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Revelation 12:6

Then the woman fled
The connective, “Then,” indicates a sequence between the catching up of the child and the fleeing of the woman. But are these two events necessarily closely correlated in time? How soon must the flight be to the catching up of the child? Some interpreters relate this flight to that of the Jews from Jerusalem in the destruction by Rome in 70 A.D.1 Yet even that flight was approximately 4 decades after the ascension of Christ. Nor was there any indication of supernatural assistance as this passage describes (Rev. Rev. 12:14+). Certainly nothing like the Exodus occurred in relation to the destruction of Jerusalem in 70 A.D. which would allow for the use of similar phraseology involving “wings of a great eagle.” Here we are faced with one of the characteristics of prophetic passages: events which appear side-by-side in the text can often be separated by long ages. This occurs because the prophetic vision has two characteristics which we need to be aware of. First, the prophets were only shown important highlights of the final development (1Pe. 1Pe. 1:10-11). Second, the full range of history was often collapsed in their view, much as when looking through a telescope. “Somewhat as a picture lacks the dimension of depth, the prophecy often lacks the dimension of time: events appear together on the screen of prophecy which in their fulfillment may be widely separated in time.”2 There are numerous examples of this phenomenon. The First and Second Coming of Christ are juxtaposed in numerous passages (Isa. Isa. 61:1-2; Zec. Zec. 9:9-10; Mal. Mal. 3:1-2; Mal. 4:5-6; Luke Luke 4:17-19). Yet history has shown these events to be separated by at least 1900 years. The first and second resurrections are juxtaposed (Dan. Dan. 12:2; John John 5:28-29), yet they are separated by no less than 1,000 years (Rev. Rev. 20:4-6+). We have a similar sequence before us: The child is caught up and the woman flees. The child was caught up over 1900 years ago and the woman has yet to flee in the sense of this passage.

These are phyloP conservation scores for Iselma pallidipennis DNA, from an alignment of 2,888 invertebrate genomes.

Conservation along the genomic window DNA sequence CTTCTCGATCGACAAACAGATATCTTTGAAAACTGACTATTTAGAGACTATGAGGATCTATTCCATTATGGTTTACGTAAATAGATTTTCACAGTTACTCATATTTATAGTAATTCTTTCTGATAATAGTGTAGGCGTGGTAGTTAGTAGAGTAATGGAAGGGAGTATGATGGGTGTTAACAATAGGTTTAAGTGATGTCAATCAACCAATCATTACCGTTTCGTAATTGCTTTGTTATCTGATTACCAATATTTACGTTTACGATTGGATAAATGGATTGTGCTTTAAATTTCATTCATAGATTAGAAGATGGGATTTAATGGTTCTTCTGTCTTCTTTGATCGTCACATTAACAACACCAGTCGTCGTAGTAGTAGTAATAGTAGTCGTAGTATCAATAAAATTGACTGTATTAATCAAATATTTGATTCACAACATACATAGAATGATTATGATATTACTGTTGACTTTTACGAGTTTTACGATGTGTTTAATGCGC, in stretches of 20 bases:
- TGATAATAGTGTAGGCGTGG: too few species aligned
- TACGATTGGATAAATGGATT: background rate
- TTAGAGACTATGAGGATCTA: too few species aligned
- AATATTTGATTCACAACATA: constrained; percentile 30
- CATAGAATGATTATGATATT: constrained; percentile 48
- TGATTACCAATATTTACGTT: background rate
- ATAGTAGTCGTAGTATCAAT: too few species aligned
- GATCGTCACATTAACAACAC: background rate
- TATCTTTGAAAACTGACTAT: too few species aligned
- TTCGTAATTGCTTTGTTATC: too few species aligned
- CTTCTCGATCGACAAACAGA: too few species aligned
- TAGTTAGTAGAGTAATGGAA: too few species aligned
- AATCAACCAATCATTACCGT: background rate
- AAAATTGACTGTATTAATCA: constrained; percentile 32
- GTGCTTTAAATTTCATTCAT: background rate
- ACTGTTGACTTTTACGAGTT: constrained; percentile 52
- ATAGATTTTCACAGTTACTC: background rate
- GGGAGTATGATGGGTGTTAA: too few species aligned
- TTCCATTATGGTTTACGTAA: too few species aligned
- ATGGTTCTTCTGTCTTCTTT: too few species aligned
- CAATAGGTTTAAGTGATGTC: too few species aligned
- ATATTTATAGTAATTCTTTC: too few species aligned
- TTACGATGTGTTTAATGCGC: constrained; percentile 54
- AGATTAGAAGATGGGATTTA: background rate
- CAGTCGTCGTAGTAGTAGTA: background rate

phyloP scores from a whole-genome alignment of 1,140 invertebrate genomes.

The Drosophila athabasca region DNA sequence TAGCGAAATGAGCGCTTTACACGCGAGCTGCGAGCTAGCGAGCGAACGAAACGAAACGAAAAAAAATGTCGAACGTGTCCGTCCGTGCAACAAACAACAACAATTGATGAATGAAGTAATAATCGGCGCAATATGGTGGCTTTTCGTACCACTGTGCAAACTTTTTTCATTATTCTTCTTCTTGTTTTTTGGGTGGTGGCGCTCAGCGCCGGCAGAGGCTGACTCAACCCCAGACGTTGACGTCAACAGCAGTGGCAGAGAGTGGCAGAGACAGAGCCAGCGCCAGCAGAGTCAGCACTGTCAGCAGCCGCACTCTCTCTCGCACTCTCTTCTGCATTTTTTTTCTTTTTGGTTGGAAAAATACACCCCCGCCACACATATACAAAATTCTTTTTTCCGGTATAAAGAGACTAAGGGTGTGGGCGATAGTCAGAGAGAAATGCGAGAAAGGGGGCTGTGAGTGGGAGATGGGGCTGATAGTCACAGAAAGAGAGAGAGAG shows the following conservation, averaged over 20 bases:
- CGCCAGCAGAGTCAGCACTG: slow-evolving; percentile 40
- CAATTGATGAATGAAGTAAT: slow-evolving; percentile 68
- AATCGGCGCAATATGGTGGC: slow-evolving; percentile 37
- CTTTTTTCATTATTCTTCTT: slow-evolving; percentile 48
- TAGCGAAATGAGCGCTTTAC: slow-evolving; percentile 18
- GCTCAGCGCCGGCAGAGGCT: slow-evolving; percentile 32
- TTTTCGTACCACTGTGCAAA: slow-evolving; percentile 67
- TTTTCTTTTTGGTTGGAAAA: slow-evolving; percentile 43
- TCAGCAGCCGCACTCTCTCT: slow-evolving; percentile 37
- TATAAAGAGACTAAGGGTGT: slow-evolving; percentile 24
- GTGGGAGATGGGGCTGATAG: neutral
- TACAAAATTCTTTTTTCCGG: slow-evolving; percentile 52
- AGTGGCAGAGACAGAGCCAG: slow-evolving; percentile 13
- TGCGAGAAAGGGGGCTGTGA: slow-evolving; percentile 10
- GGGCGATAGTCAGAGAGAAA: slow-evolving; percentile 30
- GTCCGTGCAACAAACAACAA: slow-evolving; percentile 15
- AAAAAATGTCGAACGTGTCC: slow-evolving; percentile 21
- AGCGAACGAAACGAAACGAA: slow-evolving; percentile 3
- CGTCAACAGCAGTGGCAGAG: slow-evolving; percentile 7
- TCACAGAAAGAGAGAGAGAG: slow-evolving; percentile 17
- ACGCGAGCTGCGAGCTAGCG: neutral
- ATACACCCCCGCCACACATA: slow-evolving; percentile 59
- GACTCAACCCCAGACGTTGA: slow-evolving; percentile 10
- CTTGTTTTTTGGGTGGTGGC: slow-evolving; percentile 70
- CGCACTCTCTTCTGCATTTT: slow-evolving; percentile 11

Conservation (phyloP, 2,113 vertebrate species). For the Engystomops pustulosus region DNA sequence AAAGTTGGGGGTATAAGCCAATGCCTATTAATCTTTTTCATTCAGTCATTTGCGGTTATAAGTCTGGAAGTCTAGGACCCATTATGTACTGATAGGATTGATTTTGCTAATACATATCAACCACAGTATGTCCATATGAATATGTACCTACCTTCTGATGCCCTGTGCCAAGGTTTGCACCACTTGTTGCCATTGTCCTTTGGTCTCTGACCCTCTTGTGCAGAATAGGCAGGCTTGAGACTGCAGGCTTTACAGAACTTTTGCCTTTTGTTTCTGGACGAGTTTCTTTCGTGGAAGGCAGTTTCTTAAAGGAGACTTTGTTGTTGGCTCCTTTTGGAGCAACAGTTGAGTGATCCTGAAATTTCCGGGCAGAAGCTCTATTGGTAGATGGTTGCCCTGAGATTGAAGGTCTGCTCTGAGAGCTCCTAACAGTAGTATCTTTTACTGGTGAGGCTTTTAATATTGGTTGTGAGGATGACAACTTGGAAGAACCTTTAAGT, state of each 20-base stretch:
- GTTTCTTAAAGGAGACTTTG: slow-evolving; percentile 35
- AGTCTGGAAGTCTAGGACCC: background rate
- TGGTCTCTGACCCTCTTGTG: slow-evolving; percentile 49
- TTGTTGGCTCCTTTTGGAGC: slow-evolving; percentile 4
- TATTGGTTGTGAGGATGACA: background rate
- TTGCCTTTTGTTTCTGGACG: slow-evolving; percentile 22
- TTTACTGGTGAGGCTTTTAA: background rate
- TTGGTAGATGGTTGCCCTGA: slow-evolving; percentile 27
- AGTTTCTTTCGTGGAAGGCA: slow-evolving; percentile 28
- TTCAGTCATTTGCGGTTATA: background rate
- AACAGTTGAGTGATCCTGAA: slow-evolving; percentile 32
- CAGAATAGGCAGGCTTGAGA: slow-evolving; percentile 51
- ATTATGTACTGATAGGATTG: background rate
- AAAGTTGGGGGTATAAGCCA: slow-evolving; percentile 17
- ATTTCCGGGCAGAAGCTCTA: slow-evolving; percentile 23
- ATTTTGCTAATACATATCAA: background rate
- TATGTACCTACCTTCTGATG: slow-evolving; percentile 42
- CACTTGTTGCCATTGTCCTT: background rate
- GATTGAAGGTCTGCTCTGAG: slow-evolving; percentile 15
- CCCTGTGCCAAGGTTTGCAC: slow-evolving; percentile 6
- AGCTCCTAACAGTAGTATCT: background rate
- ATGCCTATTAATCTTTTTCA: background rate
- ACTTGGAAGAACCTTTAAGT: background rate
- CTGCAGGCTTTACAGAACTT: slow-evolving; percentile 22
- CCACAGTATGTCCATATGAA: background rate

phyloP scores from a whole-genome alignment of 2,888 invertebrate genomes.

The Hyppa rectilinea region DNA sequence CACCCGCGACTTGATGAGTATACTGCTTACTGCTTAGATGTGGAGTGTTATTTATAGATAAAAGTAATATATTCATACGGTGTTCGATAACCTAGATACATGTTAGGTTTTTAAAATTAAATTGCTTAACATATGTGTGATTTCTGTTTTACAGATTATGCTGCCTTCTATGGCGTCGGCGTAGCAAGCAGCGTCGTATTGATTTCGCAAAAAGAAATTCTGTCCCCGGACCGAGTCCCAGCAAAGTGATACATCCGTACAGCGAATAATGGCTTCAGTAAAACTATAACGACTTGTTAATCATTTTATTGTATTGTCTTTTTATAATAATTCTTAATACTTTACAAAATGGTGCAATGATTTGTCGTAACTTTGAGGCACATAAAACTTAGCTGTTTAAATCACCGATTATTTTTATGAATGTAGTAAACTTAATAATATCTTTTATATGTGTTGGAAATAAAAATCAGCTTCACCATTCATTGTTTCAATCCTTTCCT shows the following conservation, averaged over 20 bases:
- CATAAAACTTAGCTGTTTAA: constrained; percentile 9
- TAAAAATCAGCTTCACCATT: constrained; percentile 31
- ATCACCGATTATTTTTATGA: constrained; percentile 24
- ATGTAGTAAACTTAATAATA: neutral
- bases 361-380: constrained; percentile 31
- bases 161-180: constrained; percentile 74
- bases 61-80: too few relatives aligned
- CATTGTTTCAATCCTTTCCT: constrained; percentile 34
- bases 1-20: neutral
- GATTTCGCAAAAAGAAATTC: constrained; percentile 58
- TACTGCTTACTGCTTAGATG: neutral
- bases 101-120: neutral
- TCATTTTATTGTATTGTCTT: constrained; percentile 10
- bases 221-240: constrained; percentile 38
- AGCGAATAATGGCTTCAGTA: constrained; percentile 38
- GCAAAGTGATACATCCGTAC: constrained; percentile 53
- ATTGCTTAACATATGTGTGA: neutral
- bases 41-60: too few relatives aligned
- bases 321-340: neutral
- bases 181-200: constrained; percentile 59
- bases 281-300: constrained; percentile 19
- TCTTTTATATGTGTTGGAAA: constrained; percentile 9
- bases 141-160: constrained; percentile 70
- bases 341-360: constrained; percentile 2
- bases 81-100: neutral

[When] the woman flees into the wilderness . . . we meet with another, and yet more lengthened parenthesis. Between the ascension of the Man Child and the woman’s flight—yet future—the history of Christianity comes in. The great point to lay hold of is the connection between Christ and Israel, not Christ and the Church, hence the two omitted parenthetic periods: (1) between the birth and ascension; (2) between the ascension and the flight.3

This vision next recognizes Jesus’ ascension (Rev. Rev. 12:5+), and then takes up Israel’s story as though the Church Age does not intervene, just as Dan Dan. 9:26 ignores the same period. The Church Age is the “mystery” of the Old Testament (Rom Rom. 11:25; Rom. 16:25), and is distinct from Israel’s history.4

Zechariah saw the same sequence, contiguous in the text, but separated by the age of grace during which the body of Christ preaches the gospel before the focus shifts back again to Israel:

“Awake, O sword, against My Shepherd, against the Man who is My Companion,” says the LORD of hosts. “Strike the Shepherd, and the sheep will be scattered; then I will turn My hand against the little ones. And it shall come to pass in all the land,” says the LORD, “That two-thirds in it shall be cut off and die, but one-third shall be left in it: I will bring the one-third through the fire, will refine them as silver is refined, and test them as gold is tested. They will call on My name, and I will answer them. I will say, ‘This is My people’; and each one will say, ‘The LORD is my God.’ ” (Zec. Zec. 13:7-9)

In Zechariah’s passage, the shepherd is struck (the Great Shepherd crucified) and then the sheep are scattered. In the time of testing, only one-third survives. The remainder turn to God in faith. Can this be said of the destruction of Jerusalem in A.D. 70?